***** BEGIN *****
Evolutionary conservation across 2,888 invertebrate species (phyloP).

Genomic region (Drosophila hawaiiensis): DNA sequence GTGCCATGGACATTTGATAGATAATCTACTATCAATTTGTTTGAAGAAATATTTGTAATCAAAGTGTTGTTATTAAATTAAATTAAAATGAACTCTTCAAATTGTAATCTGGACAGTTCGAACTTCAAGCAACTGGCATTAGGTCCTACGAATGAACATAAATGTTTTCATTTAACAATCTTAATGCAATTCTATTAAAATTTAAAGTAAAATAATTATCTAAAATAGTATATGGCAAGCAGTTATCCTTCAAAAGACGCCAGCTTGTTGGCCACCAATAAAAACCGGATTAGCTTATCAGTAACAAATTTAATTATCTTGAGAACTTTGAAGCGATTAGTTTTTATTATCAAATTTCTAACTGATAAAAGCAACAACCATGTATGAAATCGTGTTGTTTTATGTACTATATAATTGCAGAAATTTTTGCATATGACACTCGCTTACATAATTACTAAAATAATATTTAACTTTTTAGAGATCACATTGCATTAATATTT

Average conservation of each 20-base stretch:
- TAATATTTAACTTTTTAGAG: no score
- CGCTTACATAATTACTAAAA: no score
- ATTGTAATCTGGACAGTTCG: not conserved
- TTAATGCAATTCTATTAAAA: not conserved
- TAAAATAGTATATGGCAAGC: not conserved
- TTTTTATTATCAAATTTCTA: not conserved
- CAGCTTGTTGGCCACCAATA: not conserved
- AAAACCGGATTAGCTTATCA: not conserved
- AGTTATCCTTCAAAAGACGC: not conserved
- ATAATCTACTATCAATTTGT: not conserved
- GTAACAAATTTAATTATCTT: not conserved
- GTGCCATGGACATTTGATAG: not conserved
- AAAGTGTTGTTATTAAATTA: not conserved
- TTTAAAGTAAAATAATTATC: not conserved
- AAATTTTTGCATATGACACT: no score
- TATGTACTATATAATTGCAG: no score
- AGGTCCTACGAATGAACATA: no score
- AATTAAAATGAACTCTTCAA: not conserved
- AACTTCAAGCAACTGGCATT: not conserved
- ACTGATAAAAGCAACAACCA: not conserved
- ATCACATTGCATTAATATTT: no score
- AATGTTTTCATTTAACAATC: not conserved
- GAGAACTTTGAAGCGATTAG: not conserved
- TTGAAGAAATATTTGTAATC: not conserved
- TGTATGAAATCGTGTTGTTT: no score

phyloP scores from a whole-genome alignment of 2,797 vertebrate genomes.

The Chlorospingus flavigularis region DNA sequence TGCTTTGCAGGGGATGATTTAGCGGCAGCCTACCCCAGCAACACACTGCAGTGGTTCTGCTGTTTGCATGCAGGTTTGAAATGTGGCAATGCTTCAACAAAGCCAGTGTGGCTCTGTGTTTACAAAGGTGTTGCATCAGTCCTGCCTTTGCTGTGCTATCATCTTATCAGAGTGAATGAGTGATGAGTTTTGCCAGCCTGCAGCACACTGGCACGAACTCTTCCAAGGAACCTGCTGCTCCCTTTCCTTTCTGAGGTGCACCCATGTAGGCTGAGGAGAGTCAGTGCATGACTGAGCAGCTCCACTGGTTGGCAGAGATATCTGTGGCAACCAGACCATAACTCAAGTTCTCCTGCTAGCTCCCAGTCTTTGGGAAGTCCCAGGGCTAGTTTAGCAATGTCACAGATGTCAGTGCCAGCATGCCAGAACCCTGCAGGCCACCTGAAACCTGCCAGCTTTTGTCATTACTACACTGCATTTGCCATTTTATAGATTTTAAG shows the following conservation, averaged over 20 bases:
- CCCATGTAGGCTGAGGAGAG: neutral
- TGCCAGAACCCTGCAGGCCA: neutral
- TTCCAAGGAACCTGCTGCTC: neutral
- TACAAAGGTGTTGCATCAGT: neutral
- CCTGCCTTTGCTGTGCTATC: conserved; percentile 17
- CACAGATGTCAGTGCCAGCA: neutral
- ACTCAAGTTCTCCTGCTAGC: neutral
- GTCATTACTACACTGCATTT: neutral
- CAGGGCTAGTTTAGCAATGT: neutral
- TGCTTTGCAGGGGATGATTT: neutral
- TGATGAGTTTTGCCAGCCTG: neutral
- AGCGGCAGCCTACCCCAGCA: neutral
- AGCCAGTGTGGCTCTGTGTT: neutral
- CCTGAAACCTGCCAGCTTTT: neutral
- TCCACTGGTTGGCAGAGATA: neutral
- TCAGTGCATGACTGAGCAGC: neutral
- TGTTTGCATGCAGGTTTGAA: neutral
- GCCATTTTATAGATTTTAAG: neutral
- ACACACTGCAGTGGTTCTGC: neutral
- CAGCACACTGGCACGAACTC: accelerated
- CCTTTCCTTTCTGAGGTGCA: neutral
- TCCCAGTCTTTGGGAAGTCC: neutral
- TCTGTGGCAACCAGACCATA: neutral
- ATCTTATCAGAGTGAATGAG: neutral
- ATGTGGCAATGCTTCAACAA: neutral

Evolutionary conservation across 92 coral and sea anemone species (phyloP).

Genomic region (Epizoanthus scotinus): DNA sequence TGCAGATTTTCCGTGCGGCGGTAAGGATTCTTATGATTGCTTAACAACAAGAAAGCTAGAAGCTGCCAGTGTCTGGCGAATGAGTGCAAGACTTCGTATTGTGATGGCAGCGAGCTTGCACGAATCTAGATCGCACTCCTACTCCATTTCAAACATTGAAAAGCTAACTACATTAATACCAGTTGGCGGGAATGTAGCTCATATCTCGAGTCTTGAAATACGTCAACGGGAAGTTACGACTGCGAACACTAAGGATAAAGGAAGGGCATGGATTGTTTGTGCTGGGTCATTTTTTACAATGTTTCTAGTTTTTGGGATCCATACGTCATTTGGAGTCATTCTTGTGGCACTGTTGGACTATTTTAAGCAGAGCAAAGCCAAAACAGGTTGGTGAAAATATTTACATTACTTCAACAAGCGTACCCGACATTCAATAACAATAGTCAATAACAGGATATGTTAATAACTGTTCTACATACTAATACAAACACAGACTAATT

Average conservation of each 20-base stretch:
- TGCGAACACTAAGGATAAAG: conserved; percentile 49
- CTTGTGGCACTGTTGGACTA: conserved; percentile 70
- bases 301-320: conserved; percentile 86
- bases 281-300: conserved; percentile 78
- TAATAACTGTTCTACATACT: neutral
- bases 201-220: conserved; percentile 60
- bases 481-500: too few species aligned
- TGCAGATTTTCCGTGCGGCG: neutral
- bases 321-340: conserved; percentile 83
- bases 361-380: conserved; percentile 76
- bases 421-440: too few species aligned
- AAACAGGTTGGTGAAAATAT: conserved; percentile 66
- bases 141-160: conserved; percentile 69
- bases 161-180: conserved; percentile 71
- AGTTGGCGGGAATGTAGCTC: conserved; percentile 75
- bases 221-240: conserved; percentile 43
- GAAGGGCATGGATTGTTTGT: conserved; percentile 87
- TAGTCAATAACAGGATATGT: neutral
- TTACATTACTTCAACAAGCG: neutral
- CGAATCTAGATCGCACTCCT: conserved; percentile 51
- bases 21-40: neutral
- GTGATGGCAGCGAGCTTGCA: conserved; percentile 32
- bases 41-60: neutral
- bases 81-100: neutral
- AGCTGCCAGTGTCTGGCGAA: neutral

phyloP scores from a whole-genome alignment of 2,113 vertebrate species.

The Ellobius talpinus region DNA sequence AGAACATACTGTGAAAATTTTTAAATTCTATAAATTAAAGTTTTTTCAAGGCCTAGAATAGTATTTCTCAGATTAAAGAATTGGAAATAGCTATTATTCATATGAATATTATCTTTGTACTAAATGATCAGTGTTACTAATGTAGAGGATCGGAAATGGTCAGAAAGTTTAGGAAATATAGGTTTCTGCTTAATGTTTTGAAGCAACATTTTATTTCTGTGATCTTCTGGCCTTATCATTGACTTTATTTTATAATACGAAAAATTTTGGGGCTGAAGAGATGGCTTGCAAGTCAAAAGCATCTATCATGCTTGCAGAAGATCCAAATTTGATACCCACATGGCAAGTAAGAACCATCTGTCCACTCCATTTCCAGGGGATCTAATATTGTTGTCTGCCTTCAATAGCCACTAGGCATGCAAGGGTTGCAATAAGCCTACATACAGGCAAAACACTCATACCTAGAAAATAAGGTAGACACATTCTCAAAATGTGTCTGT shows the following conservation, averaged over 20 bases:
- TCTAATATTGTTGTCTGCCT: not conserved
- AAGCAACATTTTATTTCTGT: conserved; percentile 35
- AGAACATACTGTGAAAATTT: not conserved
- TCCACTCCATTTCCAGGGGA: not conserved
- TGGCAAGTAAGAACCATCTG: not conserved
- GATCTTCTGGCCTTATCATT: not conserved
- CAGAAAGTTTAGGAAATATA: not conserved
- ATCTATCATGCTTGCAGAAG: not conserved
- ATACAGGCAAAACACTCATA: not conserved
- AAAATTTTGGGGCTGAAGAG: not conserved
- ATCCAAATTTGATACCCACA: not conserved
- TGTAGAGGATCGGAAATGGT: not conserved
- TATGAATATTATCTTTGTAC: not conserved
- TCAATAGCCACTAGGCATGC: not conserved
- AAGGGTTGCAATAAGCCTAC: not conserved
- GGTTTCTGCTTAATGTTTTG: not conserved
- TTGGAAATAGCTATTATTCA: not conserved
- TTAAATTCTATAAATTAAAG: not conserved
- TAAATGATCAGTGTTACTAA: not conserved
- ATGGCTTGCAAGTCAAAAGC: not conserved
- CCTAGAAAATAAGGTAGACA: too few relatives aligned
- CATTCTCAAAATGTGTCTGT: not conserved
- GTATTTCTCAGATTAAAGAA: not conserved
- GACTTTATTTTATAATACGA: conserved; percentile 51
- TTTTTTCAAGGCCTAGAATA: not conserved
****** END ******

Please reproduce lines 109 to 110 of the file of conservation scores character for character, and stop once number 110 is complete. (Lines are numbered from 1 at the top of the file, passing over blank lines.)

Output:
- GACTTTATTTTATAATACGA: conserved; percentile 51
- TTTTTTCAAGGCCTAGAATA: not conserved